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History of Rome (Ab Urbe Condita) by Livy
Translated by Rev. Canon Roberts
Book XXI Chapter 53: Disagreement among the consuls[218 BC]
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But to no one did it appear more important and just than to the consul himself. He was transported with joy "that he had conquered with that part of the forces with which the other consul had been defeated; that the spirits of the soldiers were restored and revived; that there was no one, except his colleague, who would wish an engagement delayed; and that he, suffering more from disease of mind than body, shuddered, through recollection of his wound, at arms and battle. But others ought not to sink into decrepitude together with a sick man. For why should there be any longer protraction or waste of time? What third consul, what other army did they wait for? The camp of the Carthaginians was in Italy, and almost in sight of the city. It was not Sicily and Sardinia, which had been taken from them when vanquished, nor Spain on this side of the Iberus, that was their object, but that the Romans should be driven from the land of their fathers, and the soil in which they were born. How deeply," he continued, "would our fathers groan, who were wont to wage war around the walls of Carthage, if they should see us their offspring, two consuls and two consular armies, trembling within our camps in the heart of Italy, while a Carthaginian had made himself master of all the country between the Alps and the Apennine!" Such discourses did he hold while sitting beside his sick colleague, and also at the head-quarters, almost in the manner of an harangue. The approaching period of the elections also stimulated him, lest the war should be protracted till the new consuls were chosen, and the opportunity of turning all the glory to himself, while his colleague lay sick. He orders the soldiers, therefore, Cornelius in vain attempting to dissuade him, to get ready for an immediate engagement. Hannibal, as he saw what conduct would be best for the enemy, had scarce at first any hope that the consuls would do any thing rashly or imprudently, but when he discovered that the disposition of the one, first known from report, and afterwards from experience, was ardent and impetuous, and believed that it had been rendered still more impetuous by the successful engagement with his predatory troops, he did not doubt that an opportunity of action was near at hand. He was anxious and watchful not to omit this opportunity, while the troops of the enemy were raw, while his wound rendered the better of the two commanders useless, and while the spirits of the Gauls were fresh; of whom he knew that a great number would follow him with the greater reluctance the farther they were drawn away from home. When, for these and similar reasons, he hoped that an engagement was near and desired to make the attack himself, if there should be any delay; and when the Gauls, who were the safer spies to ascertain what he wished, as they served in both camps, had brought intelligence that the Romans were prepared for battle, the Carthaginian began to look about for a place for an ambuscade.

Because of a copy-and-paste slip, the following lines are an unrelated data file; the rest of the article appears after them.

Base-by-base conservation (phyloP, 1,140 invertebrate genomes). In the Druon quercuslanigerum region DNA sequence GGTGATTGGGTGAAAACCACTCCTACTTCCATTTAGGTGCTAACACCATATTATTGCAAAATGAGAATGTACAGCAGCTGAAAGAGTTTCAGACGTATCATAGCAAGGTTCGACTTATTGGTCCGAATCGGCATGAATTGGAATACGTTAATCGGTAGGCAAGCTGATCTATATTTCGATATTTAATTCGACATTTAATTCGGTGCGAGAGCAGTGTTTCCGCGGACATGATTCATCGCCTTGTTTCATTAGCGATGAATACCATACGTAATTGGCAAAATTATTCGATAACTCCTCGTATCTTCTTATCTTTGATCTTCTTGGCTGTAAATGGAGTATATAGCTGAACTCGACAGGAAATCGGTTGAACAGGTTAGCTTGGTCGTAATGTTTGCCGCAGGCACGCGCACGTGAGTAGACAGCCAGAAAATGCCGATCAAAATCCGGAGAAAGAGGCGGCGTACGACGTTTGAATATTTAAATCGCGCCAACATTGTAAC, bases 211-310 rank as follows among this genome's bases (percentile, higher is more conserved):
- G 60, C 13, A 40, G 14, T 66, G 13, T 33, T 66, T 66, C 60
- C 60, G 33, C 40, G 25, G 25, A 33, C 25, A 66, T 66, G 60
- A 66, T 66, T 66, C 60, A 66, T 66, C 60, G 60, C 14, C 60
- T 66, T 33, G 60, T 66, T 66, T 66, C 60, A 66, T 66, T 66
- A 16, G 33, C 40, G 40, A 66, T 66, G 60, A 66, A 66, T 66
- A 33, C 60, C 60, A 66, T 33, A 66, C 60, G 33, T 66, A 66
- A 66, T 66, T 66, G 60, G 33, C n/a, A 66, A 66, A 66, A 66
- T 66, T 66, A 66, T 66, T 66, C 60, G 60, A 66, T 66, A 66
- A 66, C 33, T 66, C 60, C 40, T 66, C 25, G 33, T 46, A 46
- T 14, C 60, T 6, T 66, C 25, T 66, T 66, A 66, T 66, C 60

Event: Hannibal in North Italy. Battle of Ticinus and Trebia